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Review of Methods for Measuring and Verifying Savings from Energy Conservation Retrofits to Existing Buildings
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The Measurement & Verification (M&V) process has evolved in the last 15 years to provide a high confidence approach for determining the resulting savings from a variety of retrofits and energy efficiency enhancements. M&V has a dual role. First, it quantifies the savings being obtained. Since the persistence of savings has been shown to decrease with time,1 long-term M&V provides data to make these savings sustainable. Second, M&V must be cost effective so that the cost of measurement and the analysis does not consume the savings.2, 3 Currently, a goal of about 5% of the savings per year has evolved as a preferred criteria for costing M&V, since the cost justification directly results from the savings obtained. The general procedure involves a selection of using a monthly billing analysis, a daily or hourly procedure, a component isolation analysis, or a calibrated simulation. Calibrated simulations are usually expensive and difficult to complete.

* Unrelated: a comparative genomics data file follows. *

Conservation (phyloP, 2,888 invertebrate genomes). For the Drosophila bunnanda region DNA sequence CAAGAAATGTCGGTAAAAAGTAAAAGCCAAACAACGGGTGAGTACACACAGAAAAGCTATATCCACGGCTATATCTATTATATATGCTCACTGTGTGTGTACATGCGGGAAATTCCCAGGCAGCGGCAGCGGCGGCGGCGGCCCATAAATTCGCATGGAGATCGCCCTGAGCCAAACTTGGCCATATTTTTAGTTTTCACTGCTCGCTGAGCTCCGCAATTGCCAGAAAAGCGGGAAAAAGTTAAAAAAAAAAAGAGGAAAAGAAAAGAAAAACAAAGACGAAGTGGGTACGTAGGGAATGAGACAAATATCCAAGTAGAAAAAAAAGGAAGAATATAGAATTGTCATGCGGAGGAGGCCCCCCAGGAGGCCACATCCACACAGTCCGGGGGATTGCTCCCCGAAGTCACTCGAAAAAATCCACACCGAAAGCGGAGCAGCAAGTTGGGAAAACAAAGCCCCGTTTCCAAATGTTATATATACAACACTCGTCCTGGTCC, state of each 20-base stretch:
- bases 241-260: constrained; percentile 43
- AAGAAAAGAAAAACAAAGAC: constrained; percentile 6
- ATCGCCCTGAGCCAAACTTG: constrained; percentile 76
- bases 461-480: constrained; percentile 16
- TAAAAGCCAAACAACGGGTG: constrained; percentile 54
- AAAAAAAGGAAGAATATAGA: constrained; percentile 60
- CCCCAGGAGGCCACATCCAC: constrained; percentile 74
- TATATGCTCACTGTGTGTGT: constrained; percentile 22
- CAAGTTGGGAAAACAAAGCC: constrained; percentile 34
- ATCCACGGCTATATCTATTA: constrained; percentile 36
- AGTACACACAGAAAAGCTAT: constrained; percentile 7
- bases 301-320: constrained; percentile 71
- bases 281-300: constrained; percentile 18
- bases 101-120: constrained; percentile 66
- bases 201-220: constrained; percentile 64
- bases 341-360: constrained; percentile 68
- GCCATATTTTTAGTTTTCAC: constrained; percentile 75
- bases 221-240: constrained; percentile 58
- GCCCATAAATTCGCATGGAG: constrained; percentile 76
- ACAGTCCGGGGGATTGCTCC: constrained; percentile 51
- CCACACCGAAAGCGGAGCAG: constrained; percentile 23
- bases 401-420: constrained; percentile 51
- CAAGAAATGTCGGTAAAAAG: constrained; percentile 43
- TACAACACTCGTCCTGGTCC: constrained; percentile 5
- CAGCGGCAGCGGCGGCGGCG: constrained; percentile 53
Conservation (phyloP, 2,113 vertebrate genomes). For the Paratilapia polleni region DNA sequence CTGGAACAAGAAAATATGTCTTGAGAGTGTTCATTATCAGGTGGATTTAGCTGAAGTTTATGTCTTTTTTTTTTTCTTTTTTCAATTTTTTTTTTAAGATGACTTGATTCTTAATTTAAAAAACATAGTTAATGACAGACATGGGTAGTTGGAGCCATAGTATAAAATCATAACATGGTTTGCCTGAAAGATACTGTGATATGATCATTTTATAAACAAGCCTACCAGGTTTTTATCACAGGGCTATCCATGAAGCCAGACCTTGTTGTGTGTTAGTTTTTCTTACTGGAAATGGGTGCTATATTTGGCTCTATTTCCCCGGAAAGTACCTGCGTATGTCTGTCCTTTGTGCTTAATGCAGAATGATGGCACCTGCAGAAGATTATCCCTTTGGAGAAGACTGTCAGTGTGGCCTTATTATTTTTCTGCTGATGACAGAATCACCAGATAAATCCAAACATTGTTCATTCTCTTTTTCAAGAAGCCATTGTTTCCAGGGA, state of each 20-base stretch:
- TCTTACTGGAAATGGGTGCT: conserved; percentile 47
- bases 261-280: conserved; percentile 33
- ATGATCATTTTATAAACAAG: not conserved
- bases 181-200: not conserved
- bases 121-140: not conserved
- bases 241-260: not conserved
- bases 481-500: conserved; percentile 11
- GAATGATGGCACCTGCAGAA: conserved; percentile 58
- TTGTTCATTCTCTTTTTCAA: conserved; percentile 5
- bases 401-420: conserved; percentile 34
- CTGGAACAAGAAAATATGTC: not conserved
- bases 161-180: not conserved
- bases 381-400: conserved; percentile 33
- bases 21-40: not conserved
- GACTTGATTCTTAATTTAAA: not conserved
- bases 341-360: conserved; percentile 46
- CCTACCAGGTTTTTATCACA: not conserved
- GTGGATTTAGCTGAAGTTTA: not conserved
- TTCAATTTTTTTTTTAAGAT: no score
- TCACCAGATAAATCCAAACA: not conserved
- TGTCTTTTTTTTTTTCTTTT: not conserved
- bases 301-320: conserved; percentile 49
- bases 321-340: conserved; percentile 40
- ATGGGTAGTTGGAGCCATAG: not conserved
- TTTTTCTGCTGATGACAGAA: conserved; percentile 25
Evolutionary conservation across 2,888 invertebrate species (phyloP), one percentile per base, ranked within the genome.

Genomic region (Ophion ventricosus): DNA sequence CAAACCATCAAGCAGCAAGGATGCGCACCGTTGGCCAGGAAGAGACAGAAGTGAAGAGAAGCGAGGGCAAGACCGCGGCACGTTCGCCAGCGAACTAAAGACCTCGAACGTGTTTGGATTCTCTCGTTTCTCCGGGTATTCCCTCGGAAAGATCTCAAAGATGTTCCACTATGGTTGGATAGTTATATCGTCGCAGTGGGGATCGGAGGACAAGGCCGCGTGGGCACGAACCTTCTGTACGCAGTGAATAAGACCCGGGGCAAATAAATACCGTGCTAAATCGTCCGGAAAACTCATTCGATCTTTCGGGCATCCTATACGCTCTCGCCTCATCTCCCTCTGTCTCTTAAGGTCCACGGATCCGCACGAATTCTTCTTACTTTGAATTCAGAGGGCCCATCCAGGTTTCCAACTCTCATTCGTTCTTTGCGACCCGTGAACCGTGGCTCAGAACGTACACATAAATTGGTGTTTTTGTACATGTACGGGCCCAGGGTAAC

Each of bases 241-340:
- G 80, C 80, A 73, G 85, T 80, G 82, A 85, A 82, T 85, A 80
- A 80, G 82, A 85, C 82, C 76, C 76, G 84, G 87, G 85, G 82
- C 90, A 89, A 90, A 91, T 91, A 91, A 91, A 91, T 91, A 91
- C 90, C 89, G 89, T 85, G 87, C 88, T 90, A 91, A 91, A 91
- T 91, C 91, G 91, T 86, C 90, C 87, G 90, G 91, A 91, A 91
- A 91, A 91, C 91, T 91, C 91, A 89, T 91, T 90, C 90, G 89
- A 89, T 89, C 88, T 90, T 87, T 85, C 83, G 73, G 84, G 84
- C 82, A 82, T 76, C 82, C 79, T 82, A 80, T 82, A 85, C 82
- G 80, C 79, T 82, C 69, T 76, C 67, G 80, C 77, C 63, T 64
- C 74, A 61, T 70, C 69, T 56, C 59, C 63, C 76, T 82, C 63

DescriptionThis paper covers a brief history of M&V in the United States, an overview of M&V Methods, a cost benefit analysis, and cost-reduction and M&V sampling strategies.
SubjectMeasurement & Verification
component isolation analysis
monthly billing analysis
Haberl, J. S.; Culp, C. (2003). Review of Methods for Measuring and Verifying Savings from Energy Conservation Retrofits to Existing Buildings. Energy Systems Laboratory (http://esl.tamu.edu), Texas A&M University. Available electronically from